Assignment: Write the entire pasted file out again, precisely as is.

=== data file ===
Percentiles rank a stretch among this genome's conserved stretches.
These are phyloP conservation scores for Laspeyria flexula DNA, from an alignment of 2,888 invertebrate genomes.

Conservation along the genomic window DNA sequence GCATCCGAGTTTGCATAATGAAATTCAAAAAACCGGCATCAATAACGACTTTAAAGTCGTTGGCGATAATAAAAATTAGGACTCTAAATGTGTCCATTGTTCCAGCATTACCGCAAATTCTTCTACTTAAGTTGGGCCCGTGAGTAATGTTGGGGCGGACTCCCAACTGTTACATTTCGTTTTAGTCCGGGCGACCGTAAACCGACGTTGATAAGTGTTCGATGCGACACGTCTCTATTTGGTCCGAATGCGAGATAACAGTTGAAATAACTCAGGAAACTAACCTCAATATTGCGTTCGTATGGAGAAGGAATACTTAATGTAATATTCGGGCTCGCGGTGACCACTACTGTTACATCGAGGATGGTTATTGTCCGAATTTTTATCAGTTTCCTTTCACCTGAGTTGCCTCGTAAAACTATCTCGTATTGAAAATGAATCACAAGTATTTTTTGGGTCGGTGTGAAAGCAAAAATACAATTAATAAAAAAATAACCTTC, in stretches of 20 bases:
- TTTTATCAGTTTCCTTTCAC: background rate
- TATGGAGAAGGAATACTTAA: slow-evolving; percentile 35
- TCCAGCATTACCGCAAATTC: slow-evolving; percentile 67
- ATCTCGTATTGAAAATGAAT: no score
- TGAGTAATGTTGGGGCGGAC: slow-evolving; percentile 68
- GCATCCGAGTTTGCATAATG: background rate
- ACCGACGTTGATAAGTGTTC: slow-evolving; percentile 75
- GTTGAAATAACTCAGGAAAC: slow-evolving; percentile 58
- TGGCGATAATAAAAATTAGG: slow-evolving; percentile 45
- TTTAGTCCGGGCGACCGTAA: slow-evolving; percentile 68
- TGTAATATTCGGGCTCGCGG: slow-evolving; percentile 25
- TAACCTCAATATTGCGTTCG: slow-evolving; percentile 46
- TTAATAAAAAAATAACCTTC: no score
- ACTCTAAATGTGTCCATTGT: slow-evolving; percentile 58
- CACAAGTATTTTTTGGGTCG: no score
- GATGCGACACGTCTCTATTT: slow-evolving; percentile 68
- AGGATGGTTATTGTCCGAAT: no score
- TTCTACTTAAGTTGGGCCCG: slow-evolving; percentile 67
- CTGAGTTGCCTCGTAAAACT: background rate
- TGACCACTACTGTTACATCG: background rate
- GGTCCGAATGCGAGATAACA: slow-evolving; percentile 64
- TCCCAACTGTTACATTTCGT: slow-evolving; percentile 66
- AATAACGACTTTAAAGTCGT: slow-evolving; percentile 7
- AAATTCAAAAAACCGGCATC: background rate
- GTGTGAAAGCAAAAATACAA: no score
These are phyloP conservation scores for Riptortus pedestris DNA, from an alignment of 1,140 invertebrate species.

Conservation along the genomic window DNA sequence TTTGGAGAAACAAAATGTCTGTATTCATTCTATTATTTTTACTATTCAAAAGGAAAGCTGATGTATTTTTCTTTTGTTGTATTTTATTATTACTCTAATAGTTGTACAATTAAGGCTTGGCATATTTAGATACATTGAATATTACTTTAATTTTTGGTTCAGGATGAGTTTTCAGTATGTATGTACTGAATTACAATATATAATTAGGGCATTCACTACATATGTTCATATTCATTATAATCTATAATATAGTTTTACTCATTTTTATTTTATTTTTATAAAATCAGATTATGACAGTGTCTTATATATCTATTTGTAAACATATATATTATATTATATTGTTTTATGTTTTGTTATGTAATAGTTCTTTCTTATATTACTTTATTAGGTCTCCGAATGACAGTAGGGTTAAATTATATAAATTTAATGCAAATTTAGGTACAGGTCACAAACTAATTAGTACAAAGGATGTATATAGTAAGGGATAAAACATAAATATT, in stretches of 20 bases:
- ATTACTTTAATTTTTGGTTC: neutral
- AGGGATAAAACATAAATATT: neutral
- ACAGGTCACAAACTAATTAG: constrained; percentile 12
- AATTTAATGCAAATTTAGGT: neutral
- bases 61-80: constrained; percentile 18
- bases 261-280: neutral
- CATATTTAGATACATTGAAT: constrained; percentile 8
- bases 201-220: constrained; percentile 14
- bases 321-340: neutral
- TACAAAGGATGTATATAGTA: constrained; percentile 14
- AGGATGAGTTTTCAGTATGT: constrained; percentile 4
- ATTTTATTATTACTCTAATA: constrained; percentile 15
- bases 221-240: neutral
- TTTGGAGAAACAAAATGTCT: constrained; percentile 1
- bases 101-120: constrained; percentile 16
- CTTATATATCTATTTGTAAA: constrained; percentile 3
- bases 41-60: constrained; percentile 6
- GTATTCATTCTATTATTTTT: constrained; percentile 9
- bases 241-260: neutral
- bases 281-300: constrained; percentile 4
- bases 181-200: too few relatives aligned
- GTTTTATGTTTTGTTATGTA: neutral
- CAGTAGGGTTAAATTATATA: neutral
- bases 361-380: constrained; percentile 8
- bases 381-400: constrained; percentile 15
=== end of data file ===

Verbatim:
Percentiles rank a stretch among this genome's conserved stretches.
These are phyloP conservation scores for Laspeyria flexula DNA, from an alignment of 2,888 invertebrate genomes.

Conservation along the genomic window DNA sequence GCATCCGAGTTTGCATAATGAAATTCAAAAAACCGGCATCAATAACGACTTTAAAGTCGTTGGCGATAATAAAAATTAGGACTCTAAATGTGTCCATTGTTCCAGCATTACCGCAAATTCTTCTACTTAAGTTGGGCCCGTGAGTAATGTTGGGGCGGACTCCCAACTGTTACATTTCGTTTTAGTCCGGGCGACCGTAAACCGACGTTGATAAGTGTTCGATGCGACACGTCTCTATTTGGTCCGAATGCGAGATAACAGTTGAAATAACTCAGGAAACTAACCTCAATATTGCGTTCGTATGGAGAAGGAATACTTAATGTAATATTCGGGCTCGCGGTGACCACTACTGTTACATCGAGGATGGTTATTGTCCGAATTTTTATCAGTTTCCTTTCACCTGAGTTGCCTCGTAAAACTATCTCGTATTGAAAATGAATCACAAGTATTTTTTGGGTCGGTGTGAAAGCAAAAATACAATTAATAAAAAAATAACCTTC, in stretches of 20 bases:
- TTTTATCAGTTTCCTTTCAC: background rate
- TATGGAGAAGGAATACTTAA: slow-evolving; percentile 35
- TCCAGCATTACCGCAAATTC: slow-evolving; percentile 67
- ATCTCGTATTGAAAATGAAT: no score
- TGAGTAATGTTGGGGCGGAC: slow-evolving; percentile 68
- GCATCCGAGTTTGCATAATG: background rate
- ACCGACGTTGATAAGTGTTC: slow-evolving; percentile 75
- GTTGAAATAACTCAGGAAAC: slow-evolving; percentile 58
- TGGCGATAATAAAAATTAGG: slow-evolving; percentile 45
- TTTAGTCCGGGCGACCGTAA: slow-evolving; percentile 68
- TGTAATATTCGGGCTCGCGG: slow-evolving; percentile 25
- TAACCTCAATATTGCGTTCG: slow-evolving; percentile 46
- TTAATAAAAAAATAACCTTC: no score
- ACTCTAAATGTGTCCATTGT: slow-evolving; percentile 58
- CACAAGTATTTTTTGGGTCG: no score
- GATGCGACACGTCTCTATTT: slow-evolving; percentile 68
- AGGATGGTTATTGTCCGAAT: no score
- TTCTACTTAAGTTGGGCCCG: slow-evolving; percentile 67
- CTGAGTTGCCTCGTAAAACT: background rate
- TGACCACTACTGTTACATCG: background rate
- GGTCCGAATGCGAGATAACA: slow-evolving; percentile 64
- TCCCAACTGTTACATTTCGT: slow-evolving; percentile 66
- AATAACGACTTTAAAGTCGT: slow-evolving; percentile 7
- AAATTCAAAAAACCGGCATC: background rate
- GTGTGAAAGCAAAAATACAA: no score
These are phyloP conservation scores for Riptortus pedestris DNA, from an alignment of 1,140 invertebrate species.

Conservation along the genomic window DNA sequence TTTGGAGAAACAAAATGTCTGTATTCATTCTATTATTTTTACTATTCAAAAGGAAAGCTGATGTATTTTTCTTTTGTTGTATTTTATTATTACTCTAATAGTTGTACAATTAAGGCTTGGCATATTTAGATACATTGAATATTACTTTAATTTTTGGTTCAGGATGAGTTTTCAGTATGTATGTACTGAATTACAATATATAATTAGGGCATTCACTACATATGTTCATATTCATTATAATCTATAATATAGTTTTACTCATTTTTATTTTATTTTTATAAAATCAGATTATGACAGTGTCTTATATATCTATTTGTAAACATATATATTATATTATATTGTTTTATGTTTTGTTATGTAATAGTTCTTTCTTATATTACTTTATTAGGTCTCCGAATGACAGTAGGGTTAAATTATATAAATTTAATGCAAATTTAGGTACAGGTCACAAACTAATTAGTACAAAGGATGTATATAGTAAGGGATAAAACATAAATATT, in stretches of 20 bases:
- ATTACTTTAATTTTTGGTTC: neutral
- AGGGATAAAACATAAATATT: neutral
- ACAGGTCACAAACTAATTAG: constrained; percentile 12
- AATTTAATGCAAATTTAGGT: neutral
- bases 61-80: constrained; percentile 18
- bases 261-280: neutral
- CATATTTAGATACATTGAAT: constrained; percentile 8
- bases 201-220: constrained; percentile 14
- bases 321-340: neutral
- TACAAAGGATGTATATAGTA: constrained; percentile 14
- AGGATGAGTTTTCAGTATGT: constrained; percentile 4
- ATTTTATTATTACTCTAATA: constrained; percentile 15
- bases 221-240: neutral
- TTTGGAGAAACAAAATGTCT: constrained; percentile 1
- bases 101-120: constrained; percentile 16
- CTTATATATCTATTTGTAAA: constrained; percentile 3
- bases 41-60: constrained; percentile 6
- GTATTCATTCTATTATTTTT: constrained; percentile 9
- bases 241-260: neutral
- bases 281-300: constrained; percentile 4
- bases 181-200: too few relatives aligned
- GTTTTATGTTTTGTTATGTA: neutral
- CAGTAGGGTTAAATTATATA: neutral
- bases 361-380: constrained; percentile 8
- bases 381-400: constrained; percentile 15